It comes as the leading United Nations rights forum in Geneva has agreed to a request by Member States for a rare Urgent Debate on the issue this Friday.
Addressing the Council, Fawzia Koofi, a former deputy speaker of the Afghan National Assembly, said the lack of opportunities and ill mental health, had a terrible consequence: “Every day has a at least one or two women commit suicide because of lack of opportunity, because of mental health, because of the pressure they have to receive.
“The fact that nine-year-old girls are sold, not only because of economic pressure, but because of the fact that there is no hope for them, for their familiesit’s not normal. “
Bachelet highlights ‘progressive exclusion’
Causing widespread international concern among ordinary Afghans, UN human rights chief Michelle Bachelet condemned the massive unemployment of women, the restrictions placed on how they dress. and their access to basic services.
Ms Bachelet added that women-owned and operated businesses have been closed, saying 1.2 million girls no longer have access to secondary education, in line with the real government’s decision. economic power in August 2021.
“The de facto authorities I met during my visit in March of this year said they would respect their human rights obligations to the extent that they [being] in accordance with Sharia law.
“But Despite these guarantees, we are witnessing a gradual exclusion for women and girls from the public domain and their systematic, institutionalized oppression”.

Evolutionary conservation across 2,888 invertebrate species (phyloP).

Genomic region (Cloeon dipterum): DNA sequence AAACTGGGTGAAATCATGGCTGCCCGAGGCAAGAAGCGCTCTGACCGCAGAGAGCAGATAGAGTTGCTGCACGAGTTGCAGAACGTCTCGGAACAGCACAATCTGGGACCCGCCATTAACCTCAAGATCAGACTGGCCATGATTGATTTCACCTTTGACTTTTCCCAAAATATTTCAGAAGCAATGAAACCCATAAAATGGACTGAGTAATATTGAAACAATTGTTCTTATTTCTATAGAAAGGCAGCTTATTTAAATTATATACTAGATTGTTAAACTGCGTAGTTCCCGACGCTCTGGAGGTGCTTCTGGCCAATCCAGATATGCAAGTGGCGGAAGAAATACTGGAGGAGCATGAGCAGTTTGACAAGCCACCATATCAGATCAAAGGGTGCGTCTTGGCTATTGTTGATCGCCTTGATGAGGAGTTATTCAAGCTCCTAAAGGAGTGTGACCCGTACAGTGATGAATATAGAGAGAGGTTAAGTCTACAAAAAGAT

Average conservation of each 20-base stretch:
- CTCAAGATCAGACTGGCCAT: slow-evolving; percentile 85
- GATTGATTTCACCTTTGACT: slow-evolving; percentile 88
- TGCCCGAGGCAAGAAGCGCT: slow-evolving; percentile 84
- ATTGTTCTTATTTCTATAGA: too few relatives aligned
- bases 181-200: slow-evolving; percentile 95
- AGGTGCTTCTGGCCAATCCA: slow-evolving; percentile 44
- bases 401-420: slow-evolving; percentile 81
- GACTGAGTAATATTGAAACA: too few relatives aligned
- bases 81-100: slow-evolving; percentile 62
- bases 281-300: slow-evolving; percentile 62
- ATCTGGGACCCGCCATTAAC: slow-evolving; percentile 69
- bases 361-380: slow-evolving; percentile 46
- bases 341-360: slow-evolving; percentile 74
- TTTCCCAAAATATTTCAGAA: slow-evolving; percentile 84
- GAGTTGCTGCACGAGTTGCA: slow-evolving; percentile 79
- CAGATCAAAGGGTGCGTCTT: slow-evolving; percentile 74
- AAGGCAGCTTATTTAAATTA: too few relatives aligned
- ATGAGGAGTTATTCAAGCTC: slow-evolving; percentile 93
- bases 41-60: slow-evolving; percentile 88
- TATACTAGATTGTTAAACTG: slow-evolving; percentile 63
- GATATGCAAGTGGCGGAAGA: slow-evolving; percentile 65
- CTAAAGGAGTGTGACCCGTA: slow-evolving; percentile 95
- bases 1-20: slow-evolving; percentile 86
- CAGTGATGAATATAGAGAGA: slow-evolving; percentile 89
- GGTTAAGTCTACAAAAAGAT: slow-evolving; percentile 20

Ms. Bachelet encouraged the re-establishment of an independent mechanism to receive complaints from the public and protect victims of gender-based violence.
“Beyond being right, it is a matter of practical necessity,” High Commissioner said. “In the context of the economic crisis, women’s contribution to economic activity is indispensable, which in itself requires access to education, freedom of movement and freedom from violence.”
Also speaking at Dong Nhan Quyen AssociationThe Special Rapporteur on Human Rights in Afghanistan, Richard Bennett, described a macabre attempt by the Taliban to make women “invisible, by excluding them almost entirely from society.]
As an example of the authorities’ intention to impose “absolute gender discrimination”, the rights independent expert also noted that Women are now represented by men at Kabul’s Loya Jirgaor the council of religious scholars and elders.
Mr. Bennett stressed that such measures were contrary to Afghanistan’s obligations under various human rights treaties to which the State is a member, before adding that the situation of women “massively degrades[ed]women’s lives, deliberately attacking the autonomy, freedom and dignity of women and girls, and creating a culture of impunity for domestic violence, child marriage and trafficking, and trafficking in girls, just to name but some consequences”.
Promises are broken
Despite public assurances from the Taliban to respect the rights of women and girls, they are taking steps to re-establish discrimination against women and girls. Ms. Koofi, a former member of the peace talks team with the Taliban, said that fundamentalists “It’s clear that they haven’t kept their promises about what they told us during the negotiations, given their respect for the Muslim rights of women.”
Ms. Koofi added that “In fact, what they do is contrary to Islam. Our beautiful religion begins with reading. But today, the Taliban, in the name of the same religion, have deprived 55% of the society of their right to go to school.”
To Nasir Andisha, Ambassador and Permanent Representative of Afghanistan to the United Nations in Geneva, “The situation of women and girls in Afghanistan requires nothing more than a robust surveillance mechanism to collect, consolidate and analyze evidence of violations, document and verify information, identify identify those responsible to promote accountability and remedial measures for victims and make recommendations for effective prevention of future violations”.
A draft resolution on the situation of women and girls in Afghanistan is being negotiated at the Human Rights Council and will be considered on July 7.